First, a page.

Monday, August 12, 2013

U.S., Russia, China, All Torture Prisoners

Contributed by Sherwood Ross

The three most powerful nations all operate prison systems that are places of sadism, sickness, and madness unfit for human habitation, much less human reformation.

They also lead the world with astonishing rates of imprisonment far higher than in other industrialized nations. “The U.S. incarceration rate of 737 per 100,000 people is the (world’s) highest, followed by 611 in Russia,” Reuters reports.  Compare the above rates with the following nations: Spain, 149; Canada, 114; Australia, 103; The Netherlands, 82; Germany, 80; Norway, 71; Denmark, 68; Sweden, 67; Finland, 60; and Japan, 54.

America has 2.3 million souls behind bars; China ranks second with 1.5 million, and Russia places third with 870,000---a figure Deputy Justice Minister Yury Kalinin says actually is closer to 2 million. Whatever, all three inflict gruesome tortures on their prisoners.

Friday, August 9, 2013

Are Police in America Now a Military, Occupying Force?

by John Whitehead
Originally posted on

Despite the steady hue and cry by government agencies about the need for more police, more sophisticated weaponry, and the difficulties of preserving the peace and maintaining security in our modern age, the reality is far different. Indeed, violent crime in America has been on asteady decline, and if current trends continue, Americans will finish the year 2013 experiencing the lowest murder rate in over a century.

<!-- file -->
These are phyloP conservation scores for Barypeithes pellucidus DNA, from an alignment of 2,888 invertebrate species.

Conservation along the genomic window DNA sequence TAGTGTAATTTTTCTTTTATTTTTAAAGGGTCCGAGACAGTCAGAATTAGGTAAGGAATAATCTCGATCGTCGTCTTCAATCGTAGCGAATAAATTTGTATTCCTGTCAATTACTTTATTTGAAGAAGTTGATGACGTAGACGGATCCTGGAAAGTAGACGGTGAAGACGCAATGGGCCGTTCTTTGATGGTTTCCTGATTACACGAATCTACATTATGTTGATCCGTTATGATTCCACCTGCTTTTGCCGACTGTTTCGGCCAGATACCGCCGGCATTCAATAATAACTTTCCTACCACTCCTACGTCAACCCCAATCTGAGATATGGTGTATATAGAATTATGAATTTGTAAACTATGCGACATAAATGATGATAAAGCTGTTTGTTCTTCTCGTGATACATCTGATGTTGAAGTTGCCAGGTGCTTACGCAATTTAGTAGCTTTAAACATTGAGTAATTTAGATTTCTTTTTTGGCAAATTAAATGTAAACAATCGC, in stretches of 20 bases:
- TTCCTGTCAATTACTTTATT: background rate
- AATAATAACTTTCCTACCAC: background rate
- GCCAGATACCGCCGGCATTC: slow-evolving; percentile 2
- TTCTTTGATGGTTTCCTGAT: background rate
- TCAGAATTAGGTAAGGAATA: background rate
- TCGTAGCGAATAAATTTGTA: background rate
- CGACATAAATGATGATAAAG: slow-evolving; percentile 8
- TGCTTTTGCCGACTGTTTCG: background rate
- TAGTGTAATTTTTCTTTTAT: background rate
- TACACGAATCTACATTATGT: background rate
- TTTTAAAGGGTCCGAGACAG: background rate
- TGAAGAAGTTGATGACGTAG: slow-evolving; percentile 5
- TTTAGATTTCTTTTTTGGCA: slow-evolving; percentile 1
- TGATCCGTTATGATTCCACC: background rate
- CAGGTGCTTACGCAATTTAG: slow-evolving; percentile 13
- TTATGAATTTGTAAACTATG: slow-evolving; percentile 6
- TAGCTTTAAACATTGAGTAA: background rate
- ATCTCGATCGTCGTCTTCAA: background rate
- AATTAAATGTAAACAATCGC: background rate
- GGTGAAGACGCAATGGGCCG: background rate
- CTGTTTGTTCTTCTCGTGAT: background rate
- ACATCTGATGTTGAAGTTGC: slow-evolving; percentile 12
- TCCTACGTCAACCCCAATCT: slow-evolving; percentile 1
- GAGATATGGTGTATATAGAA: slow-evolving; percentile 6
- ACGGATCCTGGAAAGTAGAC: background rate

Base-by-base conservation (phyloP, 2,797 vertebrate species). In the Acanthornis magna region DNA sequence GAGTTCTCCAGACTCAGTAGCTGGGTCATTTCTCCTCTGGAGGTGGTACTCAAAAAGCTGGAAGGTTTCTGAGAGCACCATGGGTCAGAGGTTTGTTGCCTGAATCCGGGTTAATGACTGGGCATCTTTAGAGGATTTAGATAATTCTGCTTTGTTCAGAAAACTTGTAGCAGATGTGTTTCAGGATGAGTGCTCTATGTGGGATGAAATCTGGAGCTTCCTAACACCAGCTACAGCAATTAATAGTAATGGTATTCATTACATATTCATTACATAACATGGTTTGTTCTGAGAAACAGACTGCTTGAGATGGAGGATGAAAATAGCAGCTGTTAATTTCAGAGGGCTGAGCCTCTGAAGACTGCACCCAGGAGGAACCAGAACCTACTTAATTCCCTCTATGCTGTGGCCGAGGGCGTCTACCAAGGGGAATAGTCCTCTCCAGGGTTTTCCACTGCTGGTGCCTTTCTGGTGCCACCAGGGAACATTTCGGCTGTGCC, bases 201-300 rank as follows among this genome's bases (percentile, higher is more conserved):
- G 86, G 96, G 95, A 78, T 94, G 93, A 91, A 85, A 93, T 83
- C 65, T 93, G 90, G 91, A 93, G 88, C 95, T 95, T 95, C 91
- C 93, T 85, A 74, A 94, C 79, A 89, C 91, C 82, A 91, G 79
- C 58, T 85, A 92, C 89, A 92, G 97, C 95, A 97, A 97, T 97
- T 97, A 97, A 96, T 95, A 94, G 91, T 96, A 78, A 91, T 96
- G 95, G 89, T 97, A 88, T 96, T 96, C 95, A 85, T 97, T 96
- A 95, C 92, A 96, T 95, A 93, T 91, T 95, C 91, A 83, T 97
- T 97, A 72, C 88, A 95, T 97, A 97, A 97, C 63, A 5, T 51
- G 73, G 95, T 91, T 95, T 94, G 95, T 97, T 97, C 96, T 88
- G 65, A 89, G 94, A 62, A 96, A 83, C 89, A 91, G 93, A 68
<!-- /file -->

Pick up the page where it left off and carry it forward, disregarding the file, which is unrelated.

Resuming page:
Despite this clear referendum on the fact that communities would be better served by smaller, demilitarized police forces, police agencies throughout the country are dramatically increasing in size and scope. Some of the nation's larger cities boast police forces the size of small armies. (New York City Mayor Michael Bloomberg actually likes to brag that the NYPD is his personal army.) For example, the Los Angeles Police Department (LAPD) has reached a total of 10,000 officers. It takes its place alongside other cities boasting increasingly large police forces, including New York (36,000 officers) and Chicago (13,400 officers). When considered in terms of cops per square mile, Los Angeles assigns a whopping 469 officers per square mile, followed by New York with 303 officers per square mile, and Chicago with 227 cops per square mile